CNN LIVE EVENT/SPECIAL
Blix Speaks With Reporters
Aired January 23, 2003 - 13:22 ET
THIS IS A RUSH TRANSCRIPT. THIS COPY MAY NOT BE IN ITS FINAL FORM AND MAY BE UPDATED.
PHILLIPS: Take you over to the U.N., chief weapons inspector Hans Blix now addressing reporters. Let's listen in.
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HANS BLIX, CHIEF U.N. WEAPONS INSPECTOR: ... in Baghdad, I commented at the press conference that we had not solved the U-2 issue. And that was quite clear at the conference room.
There were other matters on which we were disagreed, and they are aware of that. We felt that they were sending too many minders along. Sometimes, we have had a proportion of five minders to one inspector, and we have taken that up with them, and I hope it can be solved in a sensible way.
So I don't think that they got a different message in Baghdad from what the one we are getting here.
QUESTION: Can you elaborate on what you've called the South African model? Did you go yourself to South Africa, and what are you looking for from Iraq?
BLIX: Well, this is an example that I have invoked many times in the past, that our experience in the IAEA was that South Africa wanted to have, create confidence that they did away with the nuclear weapons they had built, and they invited the IAEA to carry out the full inspection of that.
And they were most cooperative and suggested that we could go in such and such places, military, civilian. If we wanted to go any other, they would open them up.
And similarly with documents. And this was an example, much simpler situation than the Iraqi, which is a whole (ph) country and more complex. But nevertheless it demonstrated the will and the eagerness of South Africa to be believed in the world.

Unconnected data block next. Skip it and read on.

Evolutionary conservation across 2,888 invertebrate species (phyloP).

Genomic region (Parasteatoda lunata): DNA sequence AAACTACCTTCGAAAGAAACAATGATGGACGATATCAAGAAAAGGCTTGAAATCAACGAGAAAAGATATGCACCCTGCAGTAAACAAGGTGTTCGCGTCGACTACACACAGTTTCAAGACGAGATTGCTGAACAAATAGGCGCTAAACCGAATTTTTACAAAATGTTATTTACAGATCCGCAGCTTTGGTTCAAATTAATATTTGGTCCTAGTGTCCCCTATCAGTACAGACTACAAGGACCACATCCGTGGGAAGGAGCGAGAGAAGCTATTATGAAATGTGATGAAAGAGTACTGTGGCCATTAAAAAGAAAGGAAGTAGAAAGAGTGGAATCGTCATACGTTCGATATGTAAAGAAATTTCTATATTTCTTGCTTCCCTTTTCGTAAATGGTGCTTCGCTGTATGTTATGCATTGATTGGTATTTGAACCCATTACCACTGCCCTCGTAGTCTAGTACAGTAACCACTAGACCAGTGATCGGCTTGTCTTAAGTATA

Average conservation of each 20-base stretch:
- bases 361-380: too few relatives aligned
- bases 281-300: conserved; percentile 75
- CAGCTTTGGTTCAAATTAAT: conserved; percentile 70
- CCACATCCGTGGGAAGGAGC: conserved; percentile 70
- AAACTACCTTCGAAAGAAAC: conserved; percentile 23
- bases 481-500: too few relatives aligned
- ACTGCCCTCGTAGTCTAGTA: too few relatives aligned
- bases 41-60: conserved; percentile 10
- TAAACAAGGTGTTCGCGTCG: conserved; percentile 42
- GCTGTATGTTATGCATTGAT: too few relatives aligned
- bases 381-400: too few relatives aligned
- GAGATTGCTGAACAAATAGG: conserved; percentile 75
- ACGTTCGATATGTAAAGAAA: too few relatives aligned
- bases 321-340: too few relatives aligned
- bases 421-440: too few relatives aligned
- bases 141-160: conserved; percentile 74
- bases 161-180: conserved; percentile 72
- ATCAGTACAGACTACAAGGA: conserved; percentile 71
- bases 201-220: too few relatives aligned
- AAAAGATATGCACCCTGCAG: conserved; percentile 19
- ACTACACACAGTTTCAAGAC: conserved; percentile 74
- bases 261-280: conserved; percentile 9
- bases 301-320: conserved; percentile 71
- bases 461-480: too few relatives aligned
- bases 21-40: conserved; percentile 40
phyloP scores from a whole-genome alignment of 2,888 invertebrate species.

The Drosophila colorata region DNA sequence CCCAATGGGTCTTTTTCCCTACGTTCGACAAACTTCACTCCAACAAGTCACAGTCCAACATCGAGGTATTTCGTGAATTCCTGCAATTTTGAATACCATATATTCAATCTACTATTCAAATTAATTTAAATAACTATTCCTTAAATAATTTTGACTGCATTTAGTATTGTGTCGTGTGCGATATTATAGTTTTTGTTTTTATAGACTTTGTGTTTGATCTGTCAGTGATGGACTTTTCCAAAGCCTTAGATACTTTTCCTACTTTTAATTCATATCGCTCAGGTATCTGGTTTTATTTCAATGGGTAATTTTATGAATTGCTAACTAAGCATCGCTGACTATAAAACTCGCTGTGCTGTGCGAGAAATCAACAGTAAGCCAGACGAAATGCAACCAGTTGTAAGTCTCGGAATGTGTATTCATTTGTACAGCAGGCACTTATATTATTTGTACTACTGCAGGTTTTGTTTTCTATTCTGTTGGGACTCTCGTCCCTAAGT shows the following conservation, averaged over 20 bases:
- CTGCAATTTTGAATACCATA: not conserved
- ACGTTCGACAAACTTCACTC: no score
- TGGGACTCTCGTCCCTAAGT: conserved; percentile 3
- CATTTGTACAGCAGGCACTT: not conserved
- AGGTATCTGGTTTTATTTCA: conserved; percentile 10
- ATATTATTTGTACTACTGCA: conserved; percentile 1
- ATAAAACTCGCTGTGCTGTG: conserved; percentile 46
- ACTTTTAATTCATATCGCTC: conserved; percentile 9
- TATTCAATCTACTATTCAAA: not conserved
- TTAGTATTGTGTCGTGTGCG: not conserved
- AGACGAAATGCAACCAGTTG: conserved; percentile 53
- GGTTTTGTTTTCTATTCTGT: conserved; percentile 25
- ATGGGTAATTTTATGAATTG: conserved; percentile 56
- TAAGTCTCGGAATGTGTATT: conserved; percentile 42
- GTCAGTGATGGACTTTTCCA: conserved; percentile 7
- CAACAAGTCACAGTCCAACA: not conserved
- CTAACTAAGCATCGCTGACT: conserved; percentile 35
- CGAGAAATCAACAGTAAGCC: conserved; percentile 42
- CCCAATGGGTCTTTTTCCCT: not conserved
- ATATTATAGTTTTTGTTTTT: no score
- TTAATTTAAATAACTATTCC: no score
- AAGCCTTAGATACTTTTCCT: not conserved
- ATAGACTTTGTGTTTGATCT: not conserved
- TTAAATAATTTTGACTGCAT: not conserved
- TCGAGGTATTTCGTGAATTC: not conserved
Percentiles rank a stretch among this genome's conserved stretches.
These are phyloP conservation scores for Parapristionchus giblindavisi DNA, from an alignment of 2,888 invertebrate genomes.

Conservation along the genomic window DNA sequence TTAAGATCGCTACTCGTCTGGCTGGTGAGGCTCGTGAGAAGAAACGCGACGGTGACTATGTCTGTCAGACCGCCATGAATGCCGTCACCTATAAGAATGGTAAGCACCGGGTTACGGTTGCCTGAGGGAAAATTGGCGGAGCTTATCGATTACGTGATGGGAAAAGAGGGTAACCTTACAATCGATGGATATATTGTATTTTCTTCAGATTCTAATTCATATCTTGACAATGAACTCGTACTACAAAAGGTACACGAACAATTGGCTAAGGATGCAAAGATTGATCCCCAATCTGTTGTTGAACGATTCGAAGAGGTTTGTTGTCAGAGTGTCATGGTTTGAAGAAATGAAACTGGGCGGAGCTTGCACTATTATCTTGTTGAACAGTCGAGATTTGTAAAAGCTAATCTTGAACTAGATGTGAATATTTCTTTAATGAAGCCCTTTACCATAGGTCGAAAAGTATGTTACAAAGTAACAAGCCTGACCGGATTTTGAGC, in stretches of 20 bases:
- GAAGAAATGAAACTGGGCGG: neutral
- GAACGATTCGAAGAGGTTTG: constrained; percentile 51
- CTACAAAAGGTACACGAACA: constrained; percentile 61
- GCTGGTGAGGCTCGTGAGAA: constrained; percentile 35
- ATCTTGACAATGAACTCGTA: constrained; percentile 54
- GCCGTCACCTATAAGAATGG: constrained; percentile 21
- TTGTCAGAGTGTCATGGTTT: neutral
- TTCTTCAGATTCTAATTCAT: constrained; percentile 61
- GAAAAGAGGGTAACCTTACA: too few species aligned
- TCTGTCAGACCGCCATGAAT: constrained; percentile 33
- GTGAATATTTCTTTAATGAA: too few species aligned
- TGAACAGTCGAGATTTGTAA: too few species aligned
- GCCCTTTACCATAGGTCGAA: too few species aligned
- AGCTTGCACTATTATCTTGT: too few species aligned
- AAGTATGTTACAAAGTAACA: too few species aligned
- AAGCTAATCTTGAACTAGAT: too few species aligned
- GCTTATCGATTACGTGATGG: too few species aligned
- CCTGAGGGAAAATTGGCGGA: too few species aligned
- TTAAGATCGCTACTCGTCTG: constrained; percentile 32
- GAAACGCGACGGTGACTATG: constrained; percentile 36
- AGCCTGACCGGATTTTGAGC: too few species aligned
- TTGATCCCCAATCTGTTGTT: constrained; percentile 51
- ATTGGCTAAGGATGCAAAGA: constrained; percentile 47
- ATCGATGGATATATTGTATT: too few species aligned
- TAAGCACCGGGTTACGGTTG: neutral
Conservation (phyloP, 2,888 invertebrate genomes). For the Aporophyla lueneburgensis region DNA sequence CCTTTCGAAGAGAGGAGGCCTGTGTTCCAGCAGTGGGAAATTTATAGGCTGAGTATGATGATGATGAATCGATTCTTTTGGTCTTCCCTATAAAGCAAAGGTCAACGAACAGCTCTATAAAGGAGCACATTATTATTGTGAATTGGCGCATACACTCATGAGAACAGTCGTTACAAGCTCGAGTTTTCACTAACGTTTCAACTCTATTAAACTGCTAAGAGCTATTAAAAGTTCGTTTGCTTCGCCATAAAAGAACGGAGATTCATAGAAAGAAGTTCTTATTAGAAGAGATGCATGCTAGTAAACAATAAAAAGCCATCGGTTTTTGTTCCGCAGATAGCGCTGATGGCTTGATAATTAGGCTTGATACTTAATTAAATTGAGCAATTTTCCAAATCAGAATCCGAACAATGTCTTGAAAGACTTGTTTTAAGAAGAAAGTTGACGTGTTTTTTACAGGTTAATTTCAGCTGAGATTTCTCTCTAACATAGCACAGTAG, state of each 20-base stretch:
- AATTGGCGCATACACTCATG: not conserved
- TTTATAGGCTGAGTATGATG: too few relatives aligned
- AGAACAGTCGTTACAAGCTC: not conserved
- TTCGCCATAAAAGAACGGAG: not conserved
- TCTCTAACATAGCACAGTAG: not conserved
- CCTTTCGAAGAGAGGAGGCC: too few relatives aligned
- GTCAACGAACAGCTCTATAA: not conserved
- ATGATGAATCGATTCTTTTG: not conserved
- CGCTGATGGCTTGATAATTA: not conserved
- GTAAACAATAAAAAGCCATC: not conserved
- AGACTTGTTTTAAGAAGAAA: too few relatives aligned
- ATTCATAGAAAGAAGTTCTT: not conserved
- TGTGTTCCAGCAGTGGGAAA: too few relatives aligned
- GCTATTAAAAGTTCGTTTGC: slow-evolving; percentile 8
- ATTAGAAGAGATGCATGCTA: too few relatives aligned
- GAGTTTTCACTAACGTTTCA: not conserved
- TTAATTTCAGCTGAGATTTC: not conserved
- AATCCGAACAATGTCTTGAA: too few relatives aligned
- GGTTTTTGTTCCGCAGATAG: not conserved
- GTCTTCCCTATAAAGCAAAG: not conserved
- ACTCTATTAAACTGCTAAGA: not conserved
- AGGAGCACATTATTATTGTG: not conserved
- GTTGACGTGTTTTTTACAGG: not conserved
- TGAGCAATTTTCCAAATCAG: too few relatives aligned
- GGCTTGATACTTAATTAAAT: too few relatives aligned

And they were setting an example, I think, for Iraq.
QUESTION: I have a follow-up. You told the Observer paper in London on Sunday that you would not go by any administration's timetable, including the American.
Do you still believe that? Do you still stick with that?
BLIX: Well, we go by the timetable of the Security Council and not by any other. I'm not personally setting the timetable. I never said that, so I was quoted as saying that I have my own timetable.
I have the Security Council's timetable. Whatever they say, if they want to change the resolutions, that is the instruction we have. We are a subsidiary organ to the Security Council.
QUESTION: President Bush continuously accuses Baghdad of playing hide and seek. Does UNMOVIC share the same sentiments?
BLIX: Well, I don't want to express myself in those words, but I realize there are things that have gone well, like the access, prompt access, like setting up of infrastructure where the Iraqis have been helpful.
We have set practical arrangements in Vienna before we came, and some other practical arrangements that were cleared up now.
But there are other areas where we are not satisfied. The U-2 is one. We had a problem with the helicopter flying up to the no-fly zone. I think we have solved that one. But it's a mixed bag.
QUESTION: Will you ask for more time?
BLIX: I have said several times that as far as we are concerned, in our area -- and I'm not speaking, only for our area, not for the nuclear area -- we are -- if Iraq showed the cooperation and respect that is asked of them, then it could be a fast process.
If they provided the evidence that is needed, it could be fast now, as it could have been fast in 1991. And if you do not have that cooperation or respect, then it can drag out, as it did in 1991.
That's my ...
QUESTION: So you will ask for more time?
BLIX: I am not saying that. I am saying precisely what I've said to you now. Mr. ElBaradei is in a somewhat different situation. He does not have any open disarmament issues. He has a number of open questions, and he has said that a number of months more would perhaps help him to settle that.
But we have many more issues. The reports of the early 1990 to '99 point to about a 100 issues. If you clump them together, you get down to some 30 issues. There is much more to clarify in this area.
PHILLIPS: Chief U.N. weapons inspector Hans Blix coming out speaking with reporters there at the U.N. Still haven't found the evidence that he's looking for, after meeting on a regular basis with U.N. weapons inspectors.
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